I add goggles into safety because if they are fogging up or scratched then you can’t see and you are now a hazard to others and yourself. Take me for example, on hot dog day two seasons ago, wearing my Dad’s scratched up goggles from 1982, I clotheslined myself because I couldn’t see the orange rope marking the entrance to the terrain park. A fogged lens will obstruct your vision and constantly wiping them dry will destroy the lens. Smith Optics IO7s have worked great for me over the years and I recommend matching them with a Smith Optics helmet to improve the ventilation through the goggles.
If you are in the backcountry a lot, I highly recommend an airbag backpack. I think your life is worth more than $1000 and hopefully, you do too. I will stress that you should never ski a high consequence line with the notion that your airbag will save you. It should only be there in case something goes absolutely wrong. I have had one for the last 5 years and the only time I have inflated it was when I fell off my snowmobile doing donuts on flat land and caught my handle on the handlebars when I got flung from the machine.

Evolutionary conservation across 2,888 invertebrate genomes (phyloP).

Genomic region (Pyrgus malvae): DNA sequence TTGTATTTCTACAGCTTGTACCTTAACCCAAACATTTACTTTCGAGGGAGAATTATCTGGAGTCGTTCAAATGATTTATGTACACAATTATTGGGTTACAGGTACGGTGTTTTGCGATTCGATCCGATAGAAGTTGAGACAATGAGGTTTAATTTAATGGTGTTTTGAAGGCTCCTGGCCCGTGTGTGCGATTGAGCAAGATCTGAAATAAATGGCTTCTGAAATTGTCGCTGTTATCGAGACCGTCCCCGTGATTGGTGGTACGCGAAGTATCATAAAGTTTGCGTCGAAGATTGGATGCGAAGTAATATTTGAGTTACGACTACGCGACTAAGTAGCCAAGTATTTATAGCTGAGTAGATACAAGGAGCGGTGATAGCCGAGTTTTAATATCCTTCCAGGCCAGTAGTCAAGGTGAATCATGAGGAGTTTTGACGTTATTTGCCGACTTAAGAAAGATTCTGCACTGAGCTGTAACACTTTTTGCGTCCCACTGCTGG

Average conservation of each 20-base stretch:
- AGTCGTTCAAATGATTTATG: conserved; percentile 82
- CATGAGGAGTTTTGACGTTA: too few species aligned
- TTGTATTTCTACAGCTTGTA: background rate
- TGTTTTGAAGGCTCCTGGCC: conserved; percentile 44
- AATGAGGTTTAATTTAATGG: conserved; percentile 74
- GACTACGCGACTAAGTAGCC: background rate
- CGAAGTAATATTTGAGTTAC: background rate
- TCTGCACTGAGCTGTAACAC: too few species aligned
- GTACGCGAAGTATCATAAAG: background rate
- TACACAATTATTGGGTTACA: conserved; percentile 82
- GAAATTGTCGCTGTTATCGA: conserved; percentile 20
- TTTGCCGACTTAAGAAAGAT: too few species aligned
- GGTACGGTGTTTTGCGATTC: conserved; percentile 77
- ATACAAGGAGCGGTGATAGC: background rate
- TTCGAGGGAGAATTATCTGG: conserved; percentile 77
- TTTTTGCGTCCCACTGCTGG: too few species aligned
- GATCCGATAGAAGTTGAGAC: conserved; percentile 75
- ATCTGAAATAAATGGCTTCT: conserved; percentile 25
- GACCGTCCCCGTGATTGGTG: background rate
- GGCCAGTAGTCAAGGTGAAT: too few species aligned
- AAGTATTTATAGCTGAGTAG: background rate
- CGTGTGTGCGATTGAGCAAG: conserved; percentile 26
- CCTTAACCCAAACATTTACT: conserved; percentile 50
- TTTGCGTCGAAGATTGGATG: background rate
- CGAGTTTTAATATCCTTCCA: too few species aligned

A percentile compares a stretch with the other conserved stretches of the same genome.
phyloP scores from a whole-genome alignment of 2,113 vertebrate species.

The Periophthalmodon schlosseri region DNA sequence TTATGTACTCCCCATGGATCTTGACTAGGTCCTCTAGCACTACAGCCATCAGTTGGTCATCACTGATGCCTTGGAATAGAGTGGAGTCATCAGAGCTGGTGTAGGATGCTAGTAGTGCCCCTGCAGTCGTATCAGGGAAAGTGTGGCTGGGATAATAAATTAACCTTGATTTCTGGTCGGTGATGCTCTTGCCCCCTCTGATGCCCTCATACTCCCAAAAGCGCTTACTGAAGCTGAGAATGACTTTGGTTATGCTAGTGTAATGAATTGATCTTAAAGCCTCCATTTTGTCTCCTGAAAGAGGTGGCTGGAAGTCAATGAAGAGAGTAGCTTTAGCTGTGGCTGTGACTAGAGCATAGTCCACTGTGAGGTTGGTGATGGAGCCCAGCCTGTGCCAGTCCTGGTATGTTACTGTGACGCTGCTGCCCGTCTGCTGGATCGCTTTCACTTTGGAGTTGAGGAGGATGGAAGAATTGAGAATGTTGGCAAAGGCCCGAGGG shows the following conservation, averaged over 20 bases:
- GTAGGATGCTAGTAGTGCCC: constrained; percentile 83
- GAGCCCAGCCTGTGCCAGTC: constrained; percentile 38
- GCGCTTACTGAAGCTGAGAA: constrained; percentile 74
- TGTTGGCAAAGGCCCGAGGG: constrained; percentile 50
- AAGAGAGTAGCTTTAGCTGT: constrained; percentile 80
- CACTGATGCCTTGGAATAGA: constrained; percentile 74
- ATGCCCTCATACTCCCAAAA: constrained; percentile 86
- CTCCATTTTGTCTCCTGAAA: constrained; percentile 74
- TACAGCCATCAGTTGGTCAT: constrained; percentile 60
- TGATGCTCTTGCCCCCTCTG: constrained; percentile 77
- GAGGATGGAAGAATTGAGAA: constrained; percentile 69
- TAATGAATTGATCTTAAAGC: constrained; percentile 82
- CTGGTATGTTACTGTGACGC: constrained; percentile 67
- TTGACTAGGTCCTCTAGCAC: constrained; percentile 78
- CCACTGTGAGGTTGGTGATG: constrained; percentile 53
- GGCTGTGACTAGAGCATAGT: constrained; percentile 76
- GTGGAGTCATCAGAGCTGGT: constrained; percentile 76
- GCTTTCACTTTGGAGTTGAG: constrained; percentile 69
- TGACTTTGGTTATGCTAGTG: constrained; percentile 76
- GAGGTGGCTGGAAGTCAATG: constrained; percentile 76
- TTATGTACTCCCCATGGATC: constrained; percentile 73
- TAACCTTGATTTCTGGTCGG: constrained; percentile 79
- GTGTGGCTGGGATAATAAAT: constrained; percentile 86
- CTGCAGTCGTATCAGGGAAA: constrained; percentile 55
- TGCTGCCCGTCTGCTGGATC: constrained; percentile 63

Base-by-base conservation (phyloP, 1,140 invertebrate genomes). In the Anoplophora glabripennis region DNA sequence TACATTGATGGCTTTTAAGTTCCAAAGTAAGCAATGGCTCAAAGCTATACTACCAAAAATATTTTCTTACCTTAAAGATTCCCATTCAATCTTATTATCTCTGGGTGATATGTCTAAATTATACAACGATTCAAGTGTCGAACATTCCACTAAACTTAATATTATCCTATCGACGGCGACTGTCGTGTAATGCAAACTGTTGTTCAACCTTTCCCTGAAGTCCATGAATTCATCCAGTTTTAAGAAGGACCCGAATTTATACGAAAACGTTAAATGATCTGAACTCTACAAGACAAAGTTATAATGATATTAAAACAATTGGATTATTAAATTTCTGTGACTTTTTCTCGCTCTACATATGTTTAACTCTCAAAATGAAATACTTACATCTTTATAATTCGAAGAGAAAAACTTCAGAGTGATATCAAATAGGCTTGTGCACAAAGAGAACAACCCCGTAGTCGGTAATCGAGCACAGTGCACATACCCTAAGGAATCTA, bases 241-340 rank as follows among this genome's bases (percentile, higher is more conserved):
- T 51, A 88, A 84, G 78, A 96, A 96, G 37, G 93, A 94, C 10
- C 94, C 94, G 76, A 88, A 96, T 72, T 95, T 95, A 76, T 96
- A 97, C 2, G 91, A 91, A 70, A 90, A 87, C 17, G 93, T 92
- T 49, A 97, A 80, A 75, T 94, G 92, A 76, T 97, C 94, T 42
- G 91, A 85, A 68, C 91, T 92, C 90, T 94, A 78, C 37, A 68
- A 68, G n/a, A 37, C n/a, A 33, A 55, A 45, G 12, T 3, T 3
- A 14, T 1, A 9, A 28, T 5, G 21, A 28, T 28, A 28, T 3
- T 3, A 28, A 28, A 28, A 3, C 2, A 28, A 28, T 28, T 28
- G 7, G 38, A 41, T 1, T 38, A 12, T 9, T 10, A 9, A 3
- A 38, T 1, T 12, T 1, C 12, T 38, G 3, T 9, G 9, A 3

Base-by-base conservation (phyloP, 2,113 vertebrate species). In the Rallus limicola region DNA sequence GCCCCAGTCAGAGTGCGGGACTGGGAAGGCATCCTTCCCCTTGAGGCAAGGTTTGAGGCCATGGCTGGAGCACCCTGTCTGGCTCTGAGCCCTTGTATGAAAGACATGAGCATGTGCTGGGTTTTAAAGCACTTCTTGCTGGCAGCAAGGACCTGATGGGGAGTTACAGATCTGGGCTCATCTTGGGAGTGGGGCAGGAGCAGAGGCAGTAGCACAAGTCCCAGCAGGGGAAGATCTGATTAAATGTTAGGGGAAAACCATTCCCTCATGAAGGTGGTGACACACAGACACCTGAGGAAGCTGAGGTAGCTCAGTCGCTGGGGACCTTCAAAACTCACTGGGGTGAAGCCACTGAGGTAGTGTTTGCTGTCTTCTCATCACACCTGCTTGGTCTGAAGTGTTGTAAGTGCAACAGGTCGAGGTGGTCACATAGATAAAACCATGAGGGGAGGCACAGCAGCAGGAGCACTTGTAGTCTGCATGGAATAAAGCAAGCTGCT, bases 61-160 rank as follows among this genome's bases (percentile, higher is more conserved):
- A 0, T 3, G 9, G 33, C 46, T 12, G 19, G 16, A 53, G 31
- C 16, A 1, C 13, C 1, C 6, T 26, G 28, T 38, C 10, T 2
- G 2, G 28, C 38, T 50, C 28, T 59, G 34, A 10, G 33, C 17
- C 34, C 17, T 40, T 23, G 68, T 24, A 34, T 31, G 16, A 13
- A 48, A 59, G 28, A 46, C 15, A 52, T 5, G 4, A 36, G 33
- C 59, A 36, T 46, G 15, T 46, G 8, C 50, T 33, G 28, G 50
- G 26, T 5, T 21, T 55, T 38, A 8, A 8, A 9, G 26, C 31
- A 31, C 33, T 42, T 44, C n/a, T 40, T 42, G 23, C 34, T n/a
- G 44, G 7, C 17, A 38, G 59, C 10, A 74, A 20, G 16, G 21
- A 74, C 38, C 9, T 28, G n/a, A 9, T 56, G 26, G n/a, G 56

Lastly, make it fun, because if you aren’t then what is the point?! Go skiing with people you want to ski with and remember everyone else out there is only trying to have fun as well. If you are skiing with someone not up to your level, don’t yell and force them to do runs that make them uncomfortable. If you find yourself angry or upset, maybe take the skis off and go in and have a beer to calm down. Then get back at it.
Put your ski socks on last… Keep your ski socks dry until the very last moment. This will help you keep your feet and toes warmer in your ski boots. And if that fails, buy some heated socks they will work wonders and will prevent screaming barfies when you are out on a -30 C tour trying to impress your significant other.
Pass this on to someone who is thinking about getting a new ski setup or just getting into the sport. Share the stoke and comment below any questions you got. Stay stoked… Winter is here!!
All shop photos are taken at Ski West in Calgary, Alberta, which is my “local trusted ski shop”.